This article originally appeared on StateImpact.
Pennsylvania environmental officials said on Friday they will soon begin testing for toxic PFAS chemicals in public water systems near likely sources of contamination including military bases, landfills and factories.
The Department of Environmental Protection said it will sample more than 300 water systems starting in May in a program that is due to last a year.
In a 66-page description of its sampling plan, the DEP’s Bureau of Safe Drinking Water said it aimed to identify known location and potential source of PFAS contamination across the state, assess the risk to drinking water sources, and select public water systems as a control group.
The bureau said it will test for six PFAS chemicals including PFOA and PFOS. It did not name specific locations for sampling but published state maps showing potential water sources for testing, and other places including industrial sites and airports. The map of potential water sources shows a concentration of sites in southeastern Pennsylvania including Lancaster, Berks, Lehigh, Chester, Montgomery, Bucks, Philadelphia and Delaware counties.
A full list of the sampling locations will be published when monitoring is complete, said DEP spokesman Neil Shader. He said the program will not be a comprehensive survey of all public water systems but a “representative sample” to determine the prevalence of PFAS chemicals.
Any system that exceeds the EPA’s health advisory limit will have to confirm its tests and to notify the public, Shader said.
PFAS chemicals have been found in the blood serum of 97 percent of the U.S. population, the plan description said, and in 38 U.S. states including Pennsylvania, although there is “limited occurrence data” in Pennsylvania.
The $250,000 initiative follows Pennsylvania’s announcement in February that it will begin to set its own health limits for PFOA and PFOS. The state announced its plan the day after the U.S. Environmental Protection Agency did not commit to setting national limits as part of a long-awaited “Action Plan” to curb the chemicals.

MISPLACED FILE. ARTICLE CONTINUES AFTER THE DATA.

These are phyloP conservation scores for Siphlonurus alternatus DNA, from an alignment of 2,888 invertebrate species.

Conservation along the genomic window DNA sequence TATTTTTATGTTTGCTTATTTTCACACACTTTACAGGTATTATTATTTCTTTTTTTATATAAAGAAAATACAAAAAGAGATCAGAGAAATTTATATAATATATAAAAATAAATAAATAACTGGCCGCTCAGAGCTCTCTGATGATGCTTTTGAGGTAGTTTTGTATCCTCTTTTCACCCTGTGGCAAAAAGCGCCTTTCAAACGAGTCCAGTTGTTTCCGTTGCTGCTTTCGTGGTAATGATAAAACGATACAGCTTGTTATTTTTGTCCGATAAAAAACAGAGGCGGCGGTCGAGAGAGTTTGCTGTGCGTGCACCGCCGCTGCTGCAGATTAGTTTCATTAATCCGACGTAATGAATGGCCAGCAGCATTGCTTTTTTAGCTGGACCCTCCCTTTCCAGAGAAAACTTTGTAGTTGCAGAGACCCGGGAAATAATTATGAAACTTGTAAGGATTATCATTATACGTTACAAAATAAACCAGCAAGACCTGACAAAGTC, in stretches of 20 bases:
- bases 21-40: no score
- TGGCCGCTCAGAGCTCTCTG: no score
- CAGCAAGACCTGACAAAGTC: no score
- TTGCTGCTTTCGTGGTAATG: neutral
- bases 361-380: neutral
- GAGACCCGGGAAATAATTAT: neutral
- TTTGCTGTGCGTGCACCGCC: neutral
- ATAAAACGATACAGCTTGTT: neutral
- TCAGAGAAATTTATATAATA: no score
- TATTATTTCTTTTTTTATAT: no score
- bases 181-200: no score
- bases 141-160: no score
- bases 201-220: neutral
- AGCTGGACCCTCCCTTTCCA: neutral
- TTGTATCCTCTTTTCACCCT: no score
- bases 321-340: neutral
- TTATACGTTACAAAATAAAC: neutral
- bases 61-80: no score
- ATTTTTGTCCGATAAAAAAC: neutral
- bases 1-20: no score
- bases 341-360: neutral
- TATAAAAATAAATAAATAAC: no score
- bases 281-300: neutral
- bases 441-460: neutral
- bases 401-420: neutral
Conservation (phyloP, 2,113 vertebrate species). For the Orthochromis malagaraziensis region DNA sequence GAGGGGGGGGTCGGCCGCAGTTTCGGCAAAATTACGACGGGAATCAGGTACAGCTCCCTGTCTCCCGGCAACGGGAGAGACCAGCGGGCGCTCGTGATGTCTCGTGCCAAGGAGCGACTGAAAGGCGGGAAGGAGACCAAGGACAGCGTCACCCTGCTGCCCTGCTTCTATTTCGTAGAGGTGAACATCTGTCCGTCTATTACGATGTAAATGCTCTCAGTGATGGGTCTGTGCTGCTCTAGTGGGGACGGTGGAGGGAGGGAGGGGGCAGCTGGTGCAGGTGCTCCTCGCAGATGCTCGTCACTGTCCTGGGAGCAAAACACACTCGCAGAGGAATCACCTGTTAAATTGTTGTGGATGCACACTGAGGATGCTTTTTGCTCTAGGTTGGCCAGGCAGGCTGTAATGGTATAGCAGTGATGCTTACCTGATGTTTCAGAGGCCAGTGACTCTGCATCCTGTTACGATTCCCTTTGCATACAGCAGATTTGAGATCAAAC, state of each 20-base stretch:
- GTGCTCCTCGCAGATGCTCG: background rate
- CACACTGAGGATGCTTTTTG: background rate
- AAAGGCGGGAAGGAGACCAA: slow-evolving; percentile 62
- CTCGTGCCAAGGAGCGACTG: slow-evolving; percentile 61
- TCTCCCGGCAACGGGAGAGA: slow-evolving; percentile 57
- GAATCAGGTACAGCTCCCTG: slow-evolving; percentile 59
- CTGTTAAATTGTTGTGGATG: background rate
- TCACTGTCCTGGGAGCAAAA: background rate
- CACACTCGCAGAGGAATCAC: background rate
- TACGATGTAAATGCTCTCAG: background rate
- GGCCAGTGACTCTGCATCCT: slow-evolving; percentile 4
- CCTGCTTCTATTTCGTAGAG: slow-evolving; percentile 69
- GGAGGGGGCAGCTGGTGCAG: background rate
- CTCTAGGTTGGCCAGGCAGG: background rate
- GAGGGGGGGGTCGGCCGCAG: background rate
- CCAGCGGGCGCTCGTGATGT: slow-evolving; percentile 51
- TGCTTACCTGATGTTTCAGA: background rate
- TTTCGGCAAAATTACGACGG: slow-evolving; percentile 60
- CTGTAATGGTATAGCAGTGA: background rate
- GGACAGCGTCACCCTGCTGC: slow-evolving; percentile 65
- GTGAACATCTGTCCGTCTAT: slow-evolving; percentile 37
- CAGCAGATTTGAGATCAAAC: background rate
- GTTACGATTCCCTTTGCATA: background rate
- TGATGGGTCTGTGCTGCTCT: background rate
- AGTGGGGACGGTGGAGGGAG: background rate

“DEP will not hesitate to step up when the federal government fails to,” DEP Secretary Patrick McDonnell said in a statement.
In the absence of federal regulation, and amid rising public concern about the chemicals’ risk to public health, some states have set their own strict limits on the most commonly found PFAS chemicals. New Jersey last September became the first state to regulate PFNA, and has recently adopted tough standards on PFOA and PFOS.
Pennsylvania does not set its own limits for the chemicals — which are linked to health conditions including cancer, low birth weights, and elevated cholesterol – but relies on an EPA lifetime health advisory of 70 parts per trillion (ppt) for PFOS and PFOA combined, a level that advocates say is much too lax to protect public health.
On April 15, the Wolf Administration is due to hold the latest public meeting of its PFAS Action Team, a panel of state officials who are charged with investigating the contamination and recommending cleanup strategies.
Some PFAS chemicals were used in consumer products like nonstick cookware and flame-retardant fabrics, starting in the 1940s. Although they are no longer made by U.S. manufacturers, they persist in many public and private water sources because they don’t break down in the environment.
The chemicals have also been used for decades in firefighting foam on military bases such as those near the eastern Pennsylvania town of Horsham, where water systems have been contaminated by PFAS chemicals. Local authorities there have taken their own measures to remove PFAS from water supplies, but local people are still concerned that the bases remain a source of contamination for groundwater.
Delaware Riverkeeper Network, an environmental group that has long campaigned for strict limits on the chemicals, welcomed DEP’s plans to investigate contamination but said the process is already later than it should have been and the plan means it will be two years or more before any maximum contaminant limits on the chemicals are in place.
“We need the sampling data as soon as it can be gathered and compiled so that we will not have to wait another year before DEP proposes maximum contaminant levels for PFAS compounds,” said DRN’s deputy director, Tracy Carluccio. “We needed action yesterday, not years from now.”
In January, the Navy canceled a plan to ship 4,500 tons of PFAS-contaminated soil from the former air station at Willow Grove near Horsham to a landfill in southern New Jersey. The landfill dropped its agreement to take the soil following media reports on the plan.
In 2013-15, the EPA tested for six PFAS chemicals in Pennsylvania as part of a national monitoring program. That sampling included Pittsburgh and Philadelphia, both of which were found to contain PFOA and PFOS below the EPA’s 70 ppt level.